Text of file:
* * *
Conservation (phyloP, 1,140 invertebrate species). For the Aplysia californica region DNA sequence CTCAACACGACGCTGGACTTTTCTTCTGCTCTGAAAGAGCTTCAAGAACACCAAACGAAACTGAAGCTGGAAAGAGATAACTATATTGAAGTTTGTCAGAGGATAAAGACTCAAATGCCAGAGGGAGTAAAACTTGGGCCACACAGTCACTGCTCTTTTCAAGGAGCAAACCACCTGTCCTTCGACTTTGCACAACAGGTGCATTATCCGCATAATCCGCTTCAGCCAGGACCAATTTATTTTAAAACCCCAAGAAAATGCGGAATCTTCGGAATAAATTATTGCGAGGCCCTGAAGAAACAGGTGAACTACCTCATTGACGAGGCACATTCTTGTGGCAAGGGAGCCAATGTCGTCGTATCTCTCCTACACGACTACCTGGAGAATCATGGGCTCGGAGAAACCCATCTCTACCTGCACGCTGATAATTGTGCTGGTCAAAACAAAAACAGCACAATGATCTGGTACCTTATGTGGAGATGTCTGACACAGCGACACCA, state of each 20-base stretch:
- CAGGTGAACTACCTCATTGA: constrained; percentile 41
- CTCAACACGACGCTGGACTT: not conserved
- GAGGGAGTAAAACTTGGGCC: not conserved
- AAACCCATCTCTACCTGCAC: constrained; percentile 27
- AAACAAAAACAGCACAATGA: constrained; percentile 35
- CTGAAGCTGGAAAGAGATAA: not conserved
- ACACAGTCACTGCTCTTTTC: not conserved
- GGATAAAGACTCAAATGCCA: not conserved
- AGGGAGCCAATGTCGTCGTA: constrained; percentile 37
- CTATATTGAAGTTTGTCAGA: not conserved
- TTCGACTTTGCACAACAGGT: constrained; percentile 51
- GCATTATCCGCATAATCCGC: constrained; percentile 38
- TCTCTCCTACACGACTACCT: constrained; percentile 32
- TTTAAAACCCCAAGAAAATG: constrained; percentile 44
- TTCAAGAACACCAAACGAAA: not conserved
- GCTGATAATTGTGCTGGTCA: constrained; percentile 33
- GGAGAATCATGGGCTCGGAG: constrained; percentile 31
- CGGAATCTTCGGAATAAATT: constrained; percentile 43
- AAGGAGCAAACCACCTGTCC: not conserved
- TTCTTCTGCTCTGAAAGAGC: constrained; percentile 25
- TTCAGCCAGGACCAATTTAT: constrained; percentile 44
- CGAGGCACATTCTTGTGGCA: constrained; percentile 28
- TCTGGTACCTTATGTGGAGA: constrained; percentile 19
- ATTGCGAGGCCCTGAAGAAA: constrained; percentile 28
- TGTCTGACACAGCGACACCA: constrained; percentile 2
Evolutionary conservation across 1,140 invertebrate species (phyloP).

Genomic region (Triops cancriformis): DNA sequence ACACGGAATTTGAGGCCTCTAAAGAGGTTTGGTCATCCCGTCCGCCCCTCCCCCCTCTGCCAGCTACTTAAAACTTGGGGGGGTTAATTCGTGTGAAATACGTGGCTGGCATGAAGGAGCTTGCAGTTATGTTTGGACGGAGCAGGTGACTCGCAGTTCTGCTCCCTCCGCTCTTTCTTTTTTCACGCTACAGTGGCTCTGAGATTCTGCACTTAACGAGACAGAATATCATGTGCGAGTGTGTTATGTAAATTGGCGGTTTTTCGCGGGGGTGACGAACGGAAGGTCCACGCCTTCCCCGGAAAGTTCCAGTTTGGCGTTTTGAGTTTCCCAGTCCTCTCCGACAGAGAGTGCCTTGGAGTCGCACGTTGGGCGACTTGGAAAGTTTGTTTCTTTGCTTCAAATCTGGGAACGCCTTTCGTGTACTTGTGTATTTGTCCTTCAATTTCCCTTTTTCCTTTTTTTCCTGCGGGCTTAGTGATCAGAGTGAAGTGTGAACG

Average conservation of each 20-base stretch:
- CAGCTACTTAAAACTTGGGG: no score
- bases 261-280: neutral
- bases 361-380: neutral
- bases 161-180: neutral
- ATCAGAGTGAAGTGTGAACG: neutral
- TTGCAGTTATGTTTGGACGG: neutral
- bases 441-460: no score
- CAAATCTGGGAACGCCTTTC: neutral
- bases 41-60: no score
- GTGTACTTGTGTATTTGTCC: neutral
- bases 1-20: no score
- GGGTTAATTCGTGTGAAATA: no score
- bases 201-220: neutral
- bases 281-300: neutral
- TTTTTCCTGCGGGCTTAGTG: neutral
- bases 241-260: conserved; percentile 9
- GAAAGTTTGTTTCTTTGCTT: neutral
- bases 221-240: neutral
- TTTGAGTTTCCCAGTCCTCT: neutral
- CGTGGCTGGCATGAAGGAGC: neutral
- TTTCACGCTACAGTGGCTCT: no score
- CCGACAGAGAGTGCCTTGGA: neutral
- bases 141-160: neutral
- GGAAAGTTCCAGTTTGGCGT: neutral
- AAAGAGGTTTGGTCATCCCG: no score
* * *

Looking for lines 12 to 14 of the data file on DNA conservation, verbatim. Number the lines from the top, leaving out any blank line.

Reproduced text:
- TTCGACTTTGCACAACAGGT: constrained; percentile 51
- GCATTATCCGCATAATCCGC: constrained; percentile 38
- TCTCTCCTACACGACTACCT: constrained; percentile 32